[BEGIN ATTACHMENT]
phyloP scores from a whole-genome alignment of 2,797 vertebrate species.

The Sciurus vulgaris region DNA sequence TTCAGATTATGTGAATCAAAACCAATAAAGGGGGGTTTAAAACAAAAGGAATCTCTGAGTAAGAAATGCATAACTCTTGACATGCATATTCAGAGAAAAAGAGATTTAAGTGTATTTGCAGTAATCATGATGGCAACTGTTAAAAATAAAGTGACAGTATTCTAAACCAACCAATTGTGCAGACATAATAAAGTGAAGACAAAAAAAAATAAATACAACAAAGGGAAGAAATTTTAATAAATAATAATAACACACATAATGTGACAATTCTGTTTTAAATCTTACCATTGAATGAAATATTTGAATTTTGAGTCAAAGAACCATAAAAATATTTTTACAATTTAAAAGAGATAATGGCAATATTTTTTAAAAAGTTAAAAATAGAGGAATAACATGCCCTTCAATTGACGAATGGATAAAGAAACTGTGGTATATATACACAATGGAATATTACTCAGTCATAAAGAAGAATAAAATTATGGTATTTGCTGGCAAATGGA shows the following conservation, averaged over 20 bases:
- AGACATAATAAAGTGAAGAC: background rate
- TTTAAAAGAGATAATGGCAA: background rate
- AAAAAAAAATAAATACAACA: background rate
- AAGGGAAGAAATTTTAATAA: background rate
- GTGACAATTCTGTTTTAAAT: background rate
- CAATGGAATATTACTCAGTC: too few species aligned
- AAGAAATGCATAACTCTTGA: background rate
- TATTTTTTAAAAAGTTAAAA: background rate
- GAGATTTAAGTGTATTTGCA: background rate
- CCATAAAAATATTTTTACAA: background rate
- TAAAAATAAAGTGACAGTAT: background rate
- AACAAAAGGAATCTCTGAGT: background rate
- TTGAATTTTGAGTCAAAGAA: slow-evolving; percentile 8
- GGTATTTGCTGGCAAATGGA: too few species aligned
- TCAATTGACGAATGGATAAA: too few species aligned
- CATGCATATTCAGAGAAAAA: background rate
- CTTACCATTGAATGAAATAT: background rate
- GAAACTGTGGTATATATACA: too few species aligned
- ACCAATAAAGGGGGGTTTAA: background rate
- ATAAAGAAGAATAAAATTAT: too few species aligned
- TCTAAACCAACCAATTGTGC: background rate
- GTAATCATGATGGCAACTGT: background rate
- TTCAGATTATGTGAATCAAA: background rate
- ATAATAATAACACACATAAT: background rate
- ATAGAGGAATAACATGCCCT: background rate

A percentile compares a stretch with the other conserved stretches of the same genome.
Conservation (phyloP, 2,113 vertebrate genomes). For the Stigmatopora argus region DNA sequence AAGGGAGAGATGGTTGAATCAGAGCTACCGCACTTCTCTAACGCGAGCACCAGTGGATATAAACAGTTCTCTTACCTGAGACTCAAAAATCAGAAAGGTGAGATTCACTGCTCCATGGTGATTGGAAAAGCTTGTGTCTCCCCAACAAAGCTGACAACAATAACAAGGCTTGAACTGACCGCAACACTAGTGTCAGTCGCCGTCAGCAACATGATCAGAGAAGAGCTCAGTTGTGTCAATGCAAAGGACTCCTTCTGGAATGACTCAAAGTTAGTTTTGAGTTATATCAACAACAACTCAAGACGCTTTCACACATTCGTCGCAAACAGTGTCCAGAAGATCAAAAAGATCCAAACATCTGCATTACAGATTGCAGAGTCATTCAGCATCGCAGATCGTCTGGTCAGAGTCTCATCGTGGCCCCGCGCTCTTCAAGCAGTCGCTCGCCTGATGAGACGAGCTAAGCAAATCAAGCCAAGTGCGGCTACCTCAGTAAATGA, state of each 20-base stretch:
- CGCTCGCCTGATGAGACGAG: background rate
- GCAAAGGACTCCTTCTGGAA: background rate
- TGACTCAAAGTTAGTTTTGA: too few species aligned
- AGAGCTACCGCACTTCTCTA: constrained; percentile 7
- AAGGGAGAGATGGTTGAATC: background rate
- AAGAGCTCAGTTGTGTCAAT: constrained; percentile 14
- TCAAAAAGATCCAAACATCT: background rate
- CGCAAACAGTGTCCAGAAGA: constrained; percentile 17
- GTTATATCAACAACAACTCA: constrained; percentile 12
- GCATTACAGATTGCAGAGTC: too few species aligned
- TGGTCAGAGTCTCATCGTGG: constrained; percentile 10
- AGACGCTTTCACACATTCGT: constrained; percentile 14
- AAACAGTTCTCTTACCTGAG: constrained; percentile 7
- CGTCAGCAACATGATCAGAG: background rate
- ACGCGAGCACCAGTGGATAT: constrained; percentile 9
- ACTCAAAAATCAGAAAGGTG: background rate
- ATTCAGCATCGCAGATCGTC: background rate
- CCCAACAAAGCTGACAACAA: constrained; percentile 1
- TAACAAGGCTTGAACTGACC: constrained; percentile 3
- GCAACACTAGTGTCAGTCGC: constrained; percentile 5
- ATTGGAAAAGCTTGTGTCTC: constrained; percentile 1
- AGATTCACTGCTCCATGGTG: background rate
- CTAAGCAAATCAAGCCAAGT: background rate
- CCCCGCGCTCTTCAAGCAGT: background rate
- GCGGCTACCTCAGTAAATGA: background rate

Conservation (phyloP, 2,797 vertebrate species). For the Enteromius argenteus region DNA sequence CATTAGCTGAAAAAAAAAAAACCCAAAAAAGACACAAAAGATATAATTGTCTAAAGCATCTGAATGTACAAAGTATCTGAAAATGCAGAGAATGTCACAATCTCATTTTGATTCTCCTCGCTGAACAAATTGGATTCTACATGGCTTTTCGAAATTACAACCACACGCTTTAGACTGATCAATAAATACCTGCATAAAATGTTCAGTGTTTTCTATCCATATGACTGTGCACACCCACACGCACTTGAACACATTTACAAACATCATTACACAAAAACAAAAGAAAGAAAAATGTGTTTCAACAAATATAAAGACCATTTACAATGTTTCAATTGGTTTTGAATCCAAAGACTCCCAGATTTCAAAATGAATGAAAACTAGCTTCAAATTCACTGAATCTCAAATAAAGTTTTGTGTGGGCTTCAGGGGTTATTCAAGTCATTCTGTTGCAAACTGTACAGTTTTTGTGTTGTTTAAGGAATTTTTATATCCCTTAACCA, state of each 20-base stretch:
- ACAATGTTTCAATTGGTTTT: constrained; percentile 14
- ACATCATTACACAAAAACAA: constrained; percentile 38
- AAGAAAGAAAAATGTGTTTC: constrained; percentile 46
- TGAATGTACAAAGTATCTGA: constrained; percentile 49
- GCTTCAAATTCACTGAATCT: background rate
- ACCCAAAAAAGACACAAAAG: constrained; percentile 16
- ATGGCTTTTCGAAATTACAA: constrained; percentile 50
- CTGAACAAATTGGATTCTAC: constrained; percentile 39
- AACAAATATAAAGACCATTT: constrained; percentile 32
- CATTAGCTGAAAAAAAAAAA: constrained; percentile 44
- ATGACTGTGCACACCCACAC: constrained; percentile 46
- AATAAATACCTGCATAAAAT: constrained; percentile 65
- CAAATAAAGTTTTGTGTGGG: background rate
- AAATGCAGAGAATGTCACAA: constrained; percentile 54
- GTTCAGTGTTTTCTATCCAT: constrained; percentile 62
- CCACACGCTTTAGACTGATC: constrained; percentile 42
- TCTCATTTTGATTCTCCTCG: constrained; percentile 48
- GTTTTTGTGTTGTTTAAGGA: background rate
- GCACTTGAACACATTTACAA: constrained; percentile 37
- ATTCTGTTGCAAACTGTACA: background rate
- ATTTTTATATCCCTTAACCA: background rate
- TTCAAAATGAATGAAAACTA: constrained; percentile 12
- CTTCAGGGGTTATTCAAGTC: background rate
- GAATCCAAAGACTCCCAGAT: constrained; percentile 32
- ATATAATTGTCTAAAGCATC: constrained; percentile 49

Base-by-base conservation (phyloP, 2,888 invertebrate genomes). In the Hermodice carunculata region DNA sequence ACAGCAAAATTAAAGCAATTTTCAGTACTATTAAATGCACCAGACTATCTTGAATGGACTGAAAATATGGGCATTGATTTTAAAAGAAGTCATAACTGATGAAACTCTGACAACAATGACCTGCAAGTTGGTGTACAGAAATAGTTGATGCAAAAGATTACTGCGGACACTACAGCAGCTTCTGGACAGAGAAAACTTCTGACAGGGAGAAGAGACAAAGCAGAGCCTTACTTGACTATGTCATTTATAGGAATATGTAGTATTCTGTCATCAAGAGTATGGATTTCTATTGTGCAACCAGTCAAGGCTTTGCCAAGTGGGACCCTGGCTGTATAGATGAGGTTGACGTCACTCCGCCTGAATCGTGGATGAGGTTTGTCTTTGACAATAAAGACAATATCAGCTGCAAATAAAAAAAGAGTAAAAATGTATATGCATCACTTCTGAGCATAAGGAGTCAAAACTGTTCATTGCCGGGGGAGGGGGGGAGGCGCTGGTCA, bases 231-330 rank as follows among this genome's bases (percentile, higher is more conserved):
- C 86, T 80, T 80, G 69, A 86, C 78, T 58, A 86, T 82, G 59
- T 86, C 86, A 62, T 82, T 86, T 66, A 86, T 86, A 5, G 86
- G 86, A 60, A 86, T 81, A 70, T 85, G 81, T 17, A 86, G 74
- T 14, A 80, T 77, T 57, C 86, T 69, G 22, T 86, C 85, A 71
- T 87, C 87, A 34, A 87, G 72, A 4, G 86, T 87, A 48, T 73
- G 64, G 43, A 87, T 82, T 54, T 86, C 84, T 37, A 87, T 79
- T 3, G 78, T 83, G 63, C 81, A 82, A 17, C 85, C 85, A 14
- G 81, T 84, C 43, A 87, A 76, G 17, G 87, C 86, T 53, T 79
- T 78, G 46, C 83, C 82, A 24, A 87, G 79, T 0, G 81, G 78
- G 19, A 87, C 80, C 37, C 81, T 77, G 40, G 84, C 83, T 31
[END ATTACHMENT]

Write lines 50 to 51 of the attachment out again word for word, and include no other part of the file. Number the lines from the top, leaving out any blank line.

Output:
- ATTGGAAAAGCTTGTGTCTC: constrained; percentile 1
- AGATTCACTGCTCCATGGTG: background rate